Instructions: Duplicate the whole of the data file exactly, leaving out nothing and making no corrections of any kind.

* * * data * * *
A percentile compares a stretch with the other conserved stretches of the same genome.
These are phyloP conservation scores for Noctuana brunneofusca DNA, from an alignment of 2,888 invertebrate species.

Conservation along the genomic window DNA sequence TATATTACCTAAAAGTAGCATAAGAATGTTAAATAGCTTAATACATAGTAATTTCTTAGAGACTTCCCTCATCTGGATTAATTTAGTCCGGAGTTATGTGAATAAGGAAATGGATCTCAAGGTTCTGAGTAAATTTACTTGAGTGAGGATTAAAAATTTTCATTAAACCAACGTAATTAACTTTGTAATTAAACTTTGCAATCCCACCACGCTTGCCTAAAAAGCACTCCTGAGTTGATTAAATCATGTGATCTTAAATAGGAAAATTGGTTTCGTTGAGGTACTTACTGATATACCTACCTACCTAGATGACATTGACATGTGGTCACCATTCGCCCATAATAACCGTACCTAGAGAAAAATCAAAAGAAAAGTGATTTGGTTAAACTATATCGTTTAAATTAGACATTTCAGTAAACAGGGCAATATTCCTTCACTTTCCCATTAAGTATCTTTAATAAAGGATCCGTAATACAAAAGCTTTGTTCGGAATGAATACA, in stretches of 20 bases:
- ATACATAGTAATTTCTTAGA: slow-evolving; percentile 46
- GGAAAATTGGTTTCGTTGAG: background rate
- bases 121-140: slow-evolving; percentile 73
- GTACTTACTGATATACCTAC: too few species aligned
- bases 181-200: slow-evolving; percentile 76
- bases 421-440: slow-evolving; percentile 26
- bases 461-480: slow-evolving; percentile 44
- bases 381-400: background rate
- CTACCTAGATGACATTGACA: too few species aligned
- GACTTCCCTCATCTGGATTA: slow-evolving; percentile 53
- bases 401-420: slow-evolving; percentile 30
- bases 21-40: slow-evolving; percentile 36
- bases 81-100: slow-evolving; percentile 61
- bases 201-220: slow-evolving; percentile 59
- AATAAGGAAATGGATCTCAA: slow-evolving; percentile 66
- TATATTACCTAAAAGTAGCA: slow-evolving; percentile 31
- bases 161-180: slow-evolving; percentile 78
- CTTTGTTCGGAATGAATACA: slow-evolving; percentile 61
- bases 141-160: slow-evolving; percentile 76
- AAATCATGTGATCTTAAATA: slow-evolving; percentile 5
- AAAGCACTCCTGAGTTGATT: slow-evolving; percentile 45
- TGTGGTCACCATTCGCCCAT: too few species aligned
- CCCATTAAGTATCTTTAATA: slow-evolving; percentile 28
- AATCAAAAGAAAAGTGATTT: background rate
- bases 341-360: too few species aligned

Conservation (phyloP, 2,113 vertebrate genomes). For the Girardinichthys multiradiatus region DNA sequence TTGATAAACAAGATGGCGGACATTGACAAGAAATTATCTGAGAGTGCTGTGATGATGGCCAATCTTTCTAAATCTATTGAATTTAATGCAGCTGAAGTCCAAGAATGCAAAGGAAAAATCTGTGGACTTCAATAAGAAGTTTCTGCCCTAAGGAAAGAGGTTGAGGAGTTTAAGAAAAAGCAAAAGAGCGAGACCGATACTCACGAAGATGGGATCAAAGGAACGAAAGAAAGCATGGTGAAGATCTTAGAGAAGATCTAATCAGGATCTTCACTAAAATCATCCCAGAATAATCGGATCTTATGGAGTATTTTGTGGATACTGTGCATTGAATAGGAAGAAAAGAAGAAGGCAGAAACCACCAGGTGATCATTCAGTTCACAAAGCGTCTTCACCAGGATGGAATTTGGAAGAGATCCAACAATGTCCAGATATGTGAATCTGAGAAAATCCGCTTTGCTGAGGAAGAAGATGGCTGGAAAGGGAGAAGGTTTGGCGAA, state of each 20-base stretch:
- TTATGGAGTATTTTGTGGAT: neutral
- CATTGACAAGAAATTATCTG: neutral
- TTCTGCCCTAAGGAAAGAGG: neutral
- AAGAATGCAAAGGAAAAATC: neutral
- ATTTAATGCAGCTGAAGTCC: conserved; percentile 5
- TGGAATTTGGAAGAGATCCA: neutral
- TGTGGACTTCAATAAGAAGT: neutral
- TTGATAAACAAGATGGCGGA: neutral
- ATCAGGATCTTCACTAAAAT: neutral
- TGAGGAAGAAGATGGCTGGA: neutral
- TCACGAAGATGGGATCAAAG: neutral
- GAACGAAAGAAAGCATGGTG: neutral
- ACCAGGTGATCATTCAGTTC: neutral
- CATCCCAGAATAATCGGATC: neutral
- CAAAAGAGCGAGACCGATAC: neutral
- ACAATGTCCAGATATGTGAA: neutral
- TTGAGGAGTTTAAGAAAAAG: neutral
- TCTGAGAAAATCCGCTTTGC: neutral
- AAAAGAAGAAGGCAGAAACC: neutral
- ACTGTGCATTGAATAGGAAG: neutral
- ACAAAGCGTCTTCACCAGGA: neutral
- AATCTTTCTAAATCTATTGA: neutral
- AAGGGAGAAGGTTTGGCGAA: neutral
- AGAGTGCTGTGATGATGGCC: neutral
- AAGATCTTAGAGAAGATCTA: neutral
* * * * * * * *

A percentile compares a stretch with the other conserved stretches of the same genome.
These are phyloP conservation scores for Noctuana brunneofusca DNA, from an alignment of 2,888 invertebrate species.

Conservation along the genomic window DNA sequence TATATTACCTAAAAGTAGCATAAGAATGTTAAATAGCTTAATACATAGTAATTTCTTAGAGACTTCCCTCATCTGGATTAATTTAGTCCGGAGTTATGTGAATAAGGAAATGGATCTCAAGGTTCTGAGTAAATTTACTTGAGTGAGGATTAAAAATTTTCATTAAACCAACGTAATTAACTTTGTAATTAAACTTTGCAATCCCACCACGCTTGCCTAAAAAGCACTCCTGAGTTGATTAAATCATGTGATCTTAAATAGGAAAATTGGTTTCGTTGAGGTACTTACTGATATACCTACCTACCTAGATGACATTGACATGTGGTCACCATTCGCCCATAATAACCGTACCTAGAGAAAAATCAAAAGAAAAGTGATTTGGTTAAACTATATCGTTTAAATTAGACATTTCAGTAAACAGGGCAATATTCCTTCACTTTCCCATTAAGTATCTTTAATAAAGGATCCGTAATACAAAAGCTTTGTTCGGAATGAATACA, in stretches of 20 bases:
- ATACATAGTAATTTCTTAGA: slow-evolving; percentile 46
- GGAAAATTGGTTTCGTTGAG: background rate
- bases 121-140: slow-evolving; percentile 73
- GTACTTACTGATATACCTAC: too few species aligned
- bases 181-200: slow-evolving; percentile 76
- bases 421-440: slow-evolving; percentile 26
- bases 461-480: slow-evolving; percentile 44
- bases 381-400: background rate
- CTACCTAGATGACATTGACA: too few species aligned
- GACTTCCCTCATCTGGATTA: slow-evolving; percentile 53
- bases 401-420: slow-evolving; percentile 30
- bases 21-40: slow-evolving; percentile 36
- bases 81-100: slow-evolving; percentile 61
- bases 201-220: slow-evolving; percentile 59
- AATAAGGAAATGGATCTCAA: slow-evolving; percentile 66
- TATATTACCTAAAAGTAGCA: slow-evolving; percentile 31
- bases 161-180: slow-evolving; percentile 78
- CTTTGTTCGGAATGAATACA: slow-evolving; percentile 61
- bases 141-160: slow-evolving; percentile 76
- AAATCATGTGATCTTAAATA: slow-evolving; percentile 5
- AAAGCACTCCTGAGTTGATT: slow-evolving; percentile 45
- TGTGGTCACCATTCGCCCAT: too few species aligned
- CCCATTAAGTATCTTTAATA: slow-evolving; percentile 28
- AATCAAAAGAAAAGTGATTT: background rate
- bases 341-360: too few species aligned

Conservation (phyloP, 2,113 vertebrate genomes). For the Girardinichthys multiradiatus region DNA sequence TTGATAAACAAGATGGCGGACATTGACAAGAAATTATCTGAGAGTGCTGTGATGATGGCCAATCTTTCTAAATCTATTGAATTTAATGCAGCTGAAGTCCAAGAATGCAAAGGAAAAATCTGTGGACTTCAATAAGAAGTTTCTGCCCTAAGGAAAGAGGTTGAGGAGTTTAAGAAAAAGCAAAAGAGCGAGACCGATACTCACGAAGATGGGATCAAAGGAACGAAAGAAAGCATGGTGAAGATCTTAGAGAAGATCTAATCAGGATCTTCACTAAAATCATCCCAGAATAATCGGATCTTATGGAGTATTTTGTGGATACTGTGCATTGAATAGGAAGAAAAGAAGAAGGCAGAAACCACCAGGTGATCATTCAGTTCACAAAGCGTCTTCACCAGGATGGAATTTGGAAGAGATCCAACAATGTCCAGATATGTGAATCTGAGAAAATCCGCTTTGCTGAGGAAGAAGATGGCTGGAAAGGGAGAAGGTTTGGCGAA, state of each 20-base stretch:
- TTATGGAGTATTTTGTGGAT: neutral
- CATTGACAAGAAATTATCTG: neutral
- TTCTGCCCTAAGGAAAGAGG: neutral
- AAGAATGCAAAGGAAAAATC: neutral
- ATTTAATGCAGCTGAAGTCC: conserved; percentile 5
- TGGAATTTGGAAGAGATCCA: neutral
- TGTGGACTTCAATAAGAAGT: neutral
- TTGATAAACAAGATGGCGGA: neutral
- ATCAGGATCTTCACTAAAAT: neutral
- TGAGGAAGAAGATGGCTGGA: neutral
- TCACGAAGATGGGATCAAAG: neutral
- GAACGAAAGAAAGCATGGTG: neutral
- ACCAGGTGATCATTCAGTTC: neutral
- CATCCCAGAATAATCGGATC: neutral
- CAAAAGAGCGAGACCGATAC: neutral
- ACAATGTCCAGATATGTGAA: neutral
- TTGAGGAGTTTAAGAAAAAG: neutral
- TCTGAGAAAATCCGCTTTGC: neutral
- AAAAGAAGAAGGCAGAAACC: neutral
- ACTGTGCATTGAATAGGAAG: neutral
- ACAAAGCGTCTTCACCAGGA: neutral
- AATCTTTCTAAATCTATTGA: neutral
- AAGGGAGAAGGTTTGGCGAA: neutral
- AGAGTGCTGTGATGATGGCC: neutral
- AAGATCTTAGAGAAGATCTA: neutral